The Civil Rights Cases, 109 U. S. 3 (1883), "embedded in our constitutional law" the principle "that the action inhibited by the first section [Equal Protection Clause] of the Fourteenth Amendment is only such action as may fairly be said to be that of the States. That Amendment erects no shield against merely private conduct, however discriminatory or wrongful." Chief Justice Vinson, in Shelley v. Kraemer, 334 U. S. 1, 334 U. S. 13 (1948). It was language in the opinion in the Civil Rights Cases, supra, that phrased the broad test of state responsibility under the Fourteenth Amendment, predicting its consequence upon "state action of every kind . . . which denies . . .the equal protection of the laws." At p. 109 U. S. 11. And only two Terms ago, some 75 years later, the same concept of state responsibility was interpreted as necessarily following upon "state participation through any arrangement, management, funds or property." Cooper v. Aaron, 358 U. S. 1, 358 U. S. 4 (1958). It is clear, as it always has been since the Civil Rights Cases, supra, that "Individual invasion of individual rights is not the subject matter of the amendment," 109 U.S. at 109 U. S. 11, and that private conduct abridging individual rights does no violence to the Equal Protection Clause unless, to some significant extent, the State, in any of its manifestations, has been found to have become involved in it. Because the virtue of the right to equal protection of the laws could lie only in the breadth of its application, its constitutional assurance was reserved in terms whose imprecision was necessary if the right were to be enjoyed in the variety of individual-state relationships which the Amendment was designed to embrace. For the same reason, to fashion and apply a precise formula for recognition of state responsibility under the Equal Protection Clause is an "impossible task" which "This Court has never attempted." Kotch v. Board of River Port Pilot Comm'rs, 330 U. S. 552, 330 U. S. 556. Only by sifting facts and weighing circumstances can the nonobvious involvement of the State in private conduct be attributed its true significance.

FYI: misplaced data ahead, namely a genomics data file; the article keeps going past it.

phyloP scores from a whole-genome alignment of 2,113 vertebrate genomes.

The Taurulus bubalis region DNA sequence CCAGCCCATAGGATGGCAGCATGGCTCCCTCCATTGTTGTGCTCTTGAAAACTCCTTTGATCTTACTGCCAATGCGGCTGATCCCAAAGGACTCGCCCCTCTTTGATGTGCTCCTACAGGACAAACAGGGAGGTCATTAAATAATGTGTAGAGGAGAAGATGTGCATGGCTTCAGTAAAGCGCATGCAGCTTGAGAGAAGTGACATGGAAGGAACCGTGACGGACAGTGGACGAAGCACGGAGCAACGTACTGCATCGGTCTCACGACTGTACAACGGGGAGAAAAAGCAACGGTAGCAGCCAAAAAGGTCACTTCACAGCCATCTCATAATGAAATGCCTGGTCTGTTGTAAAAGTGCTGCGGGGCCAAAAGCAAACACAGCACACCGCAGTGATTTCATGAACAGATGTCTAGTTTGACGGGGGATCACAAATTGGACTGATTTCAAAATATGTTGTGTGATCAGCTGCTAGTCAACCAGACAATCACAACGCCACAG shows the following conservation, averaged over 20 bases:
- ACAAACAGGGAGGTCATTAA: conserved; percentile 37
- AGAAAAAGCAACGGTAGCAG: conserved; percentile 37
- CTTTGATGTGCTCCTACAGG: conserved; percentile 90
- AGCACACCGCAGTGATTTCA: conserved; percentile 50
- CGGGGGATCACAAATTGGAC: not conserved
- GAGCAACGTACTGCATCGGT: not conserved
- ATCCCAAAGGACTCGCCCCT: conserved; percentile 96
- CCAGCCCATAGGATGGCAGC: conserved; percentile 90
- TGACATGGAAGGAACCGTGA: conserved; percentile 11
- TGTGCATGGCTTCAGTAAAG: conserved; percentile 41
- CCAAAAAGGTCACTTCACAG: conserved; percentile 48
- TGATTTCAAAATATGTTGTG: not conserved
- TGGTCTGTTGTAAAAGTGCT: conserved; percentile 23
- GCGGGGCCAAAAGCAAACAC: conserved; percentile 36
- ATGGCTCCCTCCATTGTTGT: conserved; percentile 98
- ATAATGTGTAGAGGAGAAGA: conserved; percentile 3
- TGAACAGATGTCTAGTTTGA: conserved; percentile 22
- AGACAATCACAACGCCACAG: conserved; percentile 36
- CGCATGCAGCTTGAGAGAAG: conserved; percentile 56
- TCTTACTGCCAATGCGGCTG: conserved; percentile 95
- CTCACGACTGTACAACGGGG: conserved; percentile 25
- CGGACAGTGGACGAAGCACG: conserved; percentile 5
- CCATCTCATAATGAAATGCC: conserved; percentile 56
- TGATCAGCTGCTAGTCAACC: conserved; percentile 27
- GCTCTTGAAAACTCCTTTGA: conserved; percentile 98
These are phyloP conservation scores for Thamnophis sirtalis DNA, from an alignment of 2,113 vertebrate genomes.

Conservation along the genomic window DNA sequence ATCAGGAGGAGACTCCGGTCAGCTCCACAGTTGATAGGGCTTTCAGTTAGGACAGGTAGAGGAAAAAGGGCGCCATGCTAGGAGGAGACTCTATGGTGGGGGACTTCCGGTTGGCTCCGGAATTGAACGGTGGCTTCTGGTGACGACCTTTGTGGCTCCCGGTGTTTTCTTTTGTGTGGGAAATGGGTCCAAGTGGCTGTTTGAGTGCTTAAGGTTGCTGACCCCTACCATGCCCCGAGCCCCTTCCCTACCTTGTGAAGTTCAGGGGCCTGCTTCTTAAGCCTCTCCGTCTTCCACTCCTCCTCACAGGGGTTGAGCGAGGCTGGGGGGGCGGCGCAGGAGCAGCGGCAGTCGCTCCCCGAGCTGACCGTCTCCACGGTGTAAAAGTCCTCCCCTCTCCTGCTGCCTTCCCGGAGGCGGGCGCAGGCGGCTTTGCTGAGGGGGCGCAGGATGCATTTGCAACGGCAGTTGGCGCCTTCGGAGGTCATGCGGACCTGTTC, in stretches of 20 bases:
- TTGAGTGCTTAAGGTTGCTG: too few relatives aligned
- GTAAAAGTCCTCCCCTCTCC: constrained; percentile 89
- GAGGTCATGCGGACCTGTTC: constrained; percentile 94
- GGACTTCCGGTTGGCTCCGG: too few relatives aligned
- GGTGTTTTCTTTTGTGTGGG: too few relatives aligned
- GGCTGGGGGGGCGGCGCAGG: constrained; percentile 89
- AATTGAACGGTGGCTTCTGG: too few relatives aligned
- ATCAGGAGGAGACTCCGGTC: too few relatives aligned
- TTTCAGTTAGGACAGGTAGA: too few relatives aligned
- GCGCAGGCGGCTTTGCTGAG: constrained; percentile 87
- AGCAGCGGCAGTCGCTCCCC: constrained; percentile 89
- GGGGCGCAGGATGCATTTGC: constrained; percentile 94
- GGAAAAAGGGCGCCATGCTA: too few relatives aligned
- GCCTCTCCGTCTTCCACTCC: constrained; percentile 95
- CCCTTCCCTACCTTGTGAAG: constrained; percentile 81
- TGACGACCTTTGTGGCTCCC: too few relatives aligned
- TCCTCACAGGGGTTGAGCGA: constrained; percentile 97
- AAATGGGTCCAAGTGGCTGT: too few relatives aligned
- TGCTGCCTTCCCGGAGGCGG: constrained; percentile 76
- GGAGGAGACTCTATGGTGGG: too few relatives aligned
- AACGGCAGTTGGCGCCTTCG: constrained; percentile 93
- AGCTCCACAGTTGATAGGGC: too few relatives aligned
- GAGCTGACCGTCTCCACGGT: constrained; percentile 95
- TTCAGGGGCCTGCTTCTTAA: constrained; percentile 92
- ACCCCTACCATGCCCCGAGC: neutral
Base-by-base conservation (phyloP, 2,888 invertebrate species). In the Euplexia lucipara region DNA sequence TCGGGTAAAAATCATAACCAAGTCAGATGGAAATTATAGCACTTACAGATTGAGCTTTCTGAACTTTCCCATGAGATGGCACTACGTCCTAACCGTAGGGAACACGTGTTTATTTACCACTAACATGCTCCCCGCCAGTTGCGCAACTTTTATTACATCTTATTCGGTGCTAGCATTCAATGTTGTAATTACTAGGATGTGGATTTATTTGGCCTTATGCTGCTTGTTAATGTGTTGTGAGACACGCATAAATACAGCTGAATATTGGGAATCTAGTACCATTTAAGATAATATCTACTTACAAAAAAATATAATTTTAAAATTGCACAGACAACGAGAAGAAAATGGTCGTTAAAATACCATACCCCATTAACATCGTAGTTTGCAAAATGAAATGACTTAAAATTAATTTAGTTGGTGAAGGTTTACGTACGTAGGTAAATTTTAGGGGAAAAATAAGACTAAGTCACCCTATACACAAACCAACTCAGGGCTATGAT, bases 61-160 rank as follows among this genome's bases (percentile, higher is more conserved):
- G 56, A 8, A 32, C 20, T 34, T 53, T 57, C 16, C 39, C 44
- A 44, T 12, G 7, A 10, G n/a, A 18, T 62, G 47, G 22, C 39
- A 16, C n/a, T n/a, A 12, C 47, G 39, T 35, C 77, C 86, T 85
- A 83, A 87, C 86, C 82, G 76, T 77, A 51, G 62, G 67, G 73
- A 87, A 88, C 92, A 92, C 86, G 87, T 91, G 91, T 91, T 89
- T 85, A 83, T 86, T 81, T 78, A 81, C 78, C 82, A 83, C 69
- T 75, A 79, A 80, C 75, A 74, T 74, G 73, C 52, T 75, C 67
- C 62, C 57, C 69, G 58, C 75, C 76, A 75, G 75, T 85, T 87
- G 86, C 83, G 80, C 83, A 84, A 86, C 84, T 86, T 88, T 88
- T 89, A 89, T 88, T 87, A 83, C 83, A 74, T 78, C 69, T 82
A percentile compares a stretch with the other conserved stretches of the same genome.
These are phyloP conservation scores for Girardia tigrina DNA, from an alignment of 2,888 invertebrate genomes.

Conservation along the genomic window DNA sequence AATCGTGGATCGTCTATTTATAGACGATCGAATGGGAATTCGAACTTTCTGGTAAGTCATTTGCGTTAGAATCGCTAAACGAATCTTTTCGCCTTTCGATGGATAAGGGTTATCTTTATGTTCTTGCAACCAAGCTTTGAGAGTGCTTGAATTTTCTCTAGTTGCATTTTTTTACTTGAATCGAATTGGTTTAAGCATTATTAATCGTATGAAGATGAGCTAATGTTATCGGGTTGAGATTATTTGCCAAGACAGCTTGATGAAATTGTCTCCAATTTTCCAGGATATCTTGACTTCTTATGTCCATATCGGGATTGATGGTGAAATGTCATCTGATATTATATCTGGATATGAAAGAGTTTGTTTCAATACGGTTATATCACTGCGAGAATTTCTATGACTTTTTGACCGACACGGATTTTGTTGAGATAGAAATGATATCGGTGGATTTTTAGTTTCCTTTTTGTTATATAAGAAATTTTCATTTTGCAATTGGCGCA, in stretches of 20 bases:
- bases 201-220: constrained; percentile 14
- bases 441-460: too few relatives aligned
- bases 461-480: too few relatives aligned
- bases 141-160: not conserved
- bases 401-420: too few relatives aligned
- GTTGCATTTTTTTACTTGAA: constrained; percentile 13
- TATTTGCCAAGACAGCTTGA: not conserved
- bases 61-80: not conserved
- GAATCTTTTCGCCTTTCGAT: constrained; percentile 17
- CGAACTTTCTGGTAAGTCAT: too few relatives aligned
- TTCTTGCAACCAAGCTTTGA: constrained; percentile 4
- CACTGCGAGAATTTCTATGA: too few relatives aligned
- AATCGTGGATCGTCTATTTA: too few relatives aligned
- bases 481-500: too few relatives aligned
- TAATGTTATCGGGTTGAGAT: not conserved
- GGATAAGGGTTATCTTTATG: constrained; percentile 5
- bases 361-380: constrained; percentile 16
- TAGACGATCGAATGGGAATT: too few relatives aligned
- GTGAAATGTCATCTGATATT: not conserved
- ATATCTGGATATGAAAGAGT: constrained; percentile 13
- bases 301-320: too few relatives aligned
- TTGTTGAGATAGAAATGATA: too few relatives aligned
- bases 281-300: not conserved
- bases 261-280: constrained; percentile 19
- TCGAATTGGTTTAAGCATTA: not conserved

Burton v. Wilmington Parking Authority, 365 US 715 (1961).